We all spend several idle minutes — sometimes hours — daily waiting for the train or the bus on the way to and from work. Reading, listening to music or a favorite podcast can help you stay occupied, but there’s another way to optimize your time in transit. From stretching on the subway platform to meditating while you ride, here’s how to stay active during these (inactive) moments.
En route to and from the train
Kacy Duke, a New York City based celebrity fitness trainer, believes that movement is a privilege.
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Too busy to hit the gym? Get off one subway stop early and walk the extra distance, she suggests. Whenever you see stairs, make it a habit to take two at a time — you’ll feel it in your glutes, hip flexor and hamstrings. Duke says she loves to race up the steep escalators at the Hudson Yards 7 train station.
While waiting on the platform
According to Jenn Menzer, a fitness and nutrition coach and founder of Jenn Menzer Wellness in Boston, there are plenty of stretches and strengthening exercises you can do before the train rolls up.
Try standing on one leg for 30 seconds at a time — then switching legs — for a balancing challenge which will also strengthen your core, she suggests.
Menzer is also fond of the tree stand: bring one foot to the opposite inner shin for a standing balance and core challenge.
Quad stretches are easy to do while standing, as are glute squeezes: “clench and squeeze your glutes for 30 seconds at a time for a tight toned tush,” she says.
Be sure to practice good posture and engage your core, whether you’re standing on the platform or sitting on a station bench, advises Duke. Pull your navel towards your spine and tighten your abdomen to keep from slouching.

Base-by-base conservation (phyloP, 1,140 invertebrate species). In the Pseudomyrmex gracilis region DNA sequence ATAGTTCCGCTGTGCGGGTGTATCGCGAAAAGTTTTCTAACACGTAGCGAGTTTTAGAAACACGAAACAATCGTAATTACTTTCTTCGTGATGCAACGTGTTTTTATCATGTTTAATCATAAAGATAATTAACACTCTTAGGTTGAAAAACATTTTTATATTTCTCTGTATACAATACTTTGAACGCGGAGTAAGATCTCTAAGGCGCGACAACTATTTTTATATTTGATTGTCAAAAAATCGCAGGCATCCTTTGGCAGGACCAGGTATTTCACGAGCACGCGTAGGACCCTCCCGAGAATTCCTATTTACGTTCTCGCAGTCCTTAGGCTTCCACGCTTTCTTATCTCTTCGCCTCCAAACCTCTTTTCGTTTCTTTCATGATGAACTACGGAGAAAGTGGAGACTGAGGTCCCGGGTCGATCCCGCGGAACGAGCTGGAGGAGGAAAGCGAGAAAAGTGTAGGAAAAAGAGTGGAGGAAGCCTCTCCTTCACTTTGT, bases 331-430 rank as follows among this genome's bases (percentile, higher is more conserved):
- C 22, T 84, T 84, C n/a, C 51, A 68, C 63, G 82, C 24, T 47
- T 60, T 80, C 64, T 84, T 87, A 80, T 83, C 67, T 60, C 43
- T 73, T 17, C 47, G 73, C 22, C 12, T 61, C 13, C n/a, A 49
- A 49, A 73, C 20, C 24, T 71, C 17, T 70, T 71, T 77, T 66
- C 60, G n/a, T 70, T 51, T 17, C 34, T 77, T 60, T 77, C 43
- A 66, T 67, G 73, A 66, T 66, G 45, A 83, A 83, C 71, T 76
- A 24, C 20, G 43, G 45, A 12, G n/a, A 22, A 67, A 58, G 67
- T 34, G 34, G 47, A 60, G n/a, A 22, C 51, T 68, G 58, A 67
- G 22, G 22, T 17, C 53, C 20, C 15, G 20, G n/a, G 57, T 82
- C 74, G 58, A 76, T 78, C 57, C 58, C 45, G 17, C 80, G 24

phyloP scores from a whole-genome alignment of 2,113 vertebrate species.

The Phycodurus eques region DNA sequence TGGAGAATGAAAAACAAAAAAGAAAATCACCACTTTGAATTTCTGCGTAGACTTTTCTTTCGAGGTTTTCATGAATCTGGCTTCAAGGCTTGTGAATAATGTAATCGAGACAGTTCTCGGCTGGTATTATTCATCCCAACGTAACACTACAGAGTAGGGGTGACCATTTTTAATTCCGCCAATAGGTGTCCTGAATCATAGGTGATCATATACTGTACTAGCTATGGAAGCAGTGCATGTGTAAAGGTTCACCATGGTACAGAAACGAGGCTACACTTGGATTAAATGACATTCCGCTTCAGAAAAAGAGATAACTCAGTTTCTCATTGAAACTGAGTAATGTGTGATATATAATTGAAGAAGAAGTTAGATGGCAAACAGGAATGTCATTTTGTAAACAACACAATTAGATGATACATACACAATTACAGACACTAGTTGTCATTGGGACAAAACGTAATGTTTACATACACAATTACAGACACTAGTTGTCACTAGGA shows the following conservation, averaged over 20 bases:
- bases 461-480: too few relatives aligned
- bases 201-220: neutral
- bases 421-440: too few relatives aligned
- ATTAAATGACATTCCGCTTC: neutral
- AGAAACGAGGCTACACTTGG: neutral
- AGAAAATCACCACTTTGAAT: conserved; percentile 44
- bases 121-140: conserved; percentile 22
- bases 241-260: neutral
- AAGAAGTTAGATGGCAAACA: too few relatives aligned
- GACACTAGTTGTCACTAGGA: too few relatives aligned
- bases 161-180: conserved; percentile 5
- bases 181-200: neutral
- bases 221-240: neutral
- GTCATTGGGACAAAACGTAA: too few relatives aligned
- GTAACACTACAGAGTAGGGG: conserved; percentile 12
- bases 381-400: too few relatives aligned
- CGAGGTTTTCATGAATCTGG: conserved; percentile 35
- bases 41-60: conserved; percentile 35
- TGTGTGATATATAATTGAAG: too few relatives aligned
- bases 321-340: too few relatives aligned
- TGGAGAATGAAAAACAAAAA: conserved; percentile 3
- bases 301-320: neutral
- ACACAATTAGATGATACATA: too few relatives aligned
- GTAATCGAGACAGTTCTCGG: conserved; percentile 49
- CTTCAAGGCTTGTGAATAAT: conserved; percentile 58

When the train is nowhere in sight…
You’re getting pretty restless, but aren’t quite ready to give up and call an Uber. Blow off some steam with these more active moves. Don’t worry, nobody’s watching you anyway, they’re too busy staring at their phones or impatiently glancing down the tracks.
Instead of pacing back and forth, do lunges up and down the train platform: step forward with one leg, lowering your hips until both knees are bent at a 90 degree angle, then repeat with the other leg, Menzer explains.
Make use of that subway bench, besides slouching and sulking on it, by doing dips, which work your triceps and pectoral muscles. Facing away from the bench, place your hands behind you, bending your elbows up and down to lift and lower your body.
All those bags you’re carrying can be transformed into weights. Do bicep curls with your purse or briefcase; or lateral raises, by lifting your luggage out to the side, forming a “T” shape.
If you have ample space on either side of you, try side leg raises: stand on one leg and raise the other to the side for a 15 count; then switch legs.
Congrats, you’re on your way. Jennifer Schelter, a Philadelphia-based yoga instructor and mindfulness coach, has tips for a peaceful ride.
“There’s a philosophy in the act of commuting, if you look around at all the passengers together trying to get where they’re going,” she says.
If you manage to get a seat, pay attention to your posture and balance, advises Schelter. Sit with your feet square on the ground, hip distance apart, and avoid sitting cross legged, which can hurt your knees.
To meditate: close your eyes and count (silently) to seven while you breathe in, then to 11 as you exhale. Repeat this sequence of slow, deep breaths, all the while focusing on the sensations of the body, until you feel a sense of calm.
If you’re stressed out about the day of work ahead, try practicing positive visualization. Picture yourself at ease — physically, mentally or emotionally — completing the tasks ahead.
“Visualize the best case scenario; then visualize the worse case scenario. Resolve to commit to the best case scenario” she explains. “The worst case scenarios cause much imagined stress and havoc and rarely if ever happen.”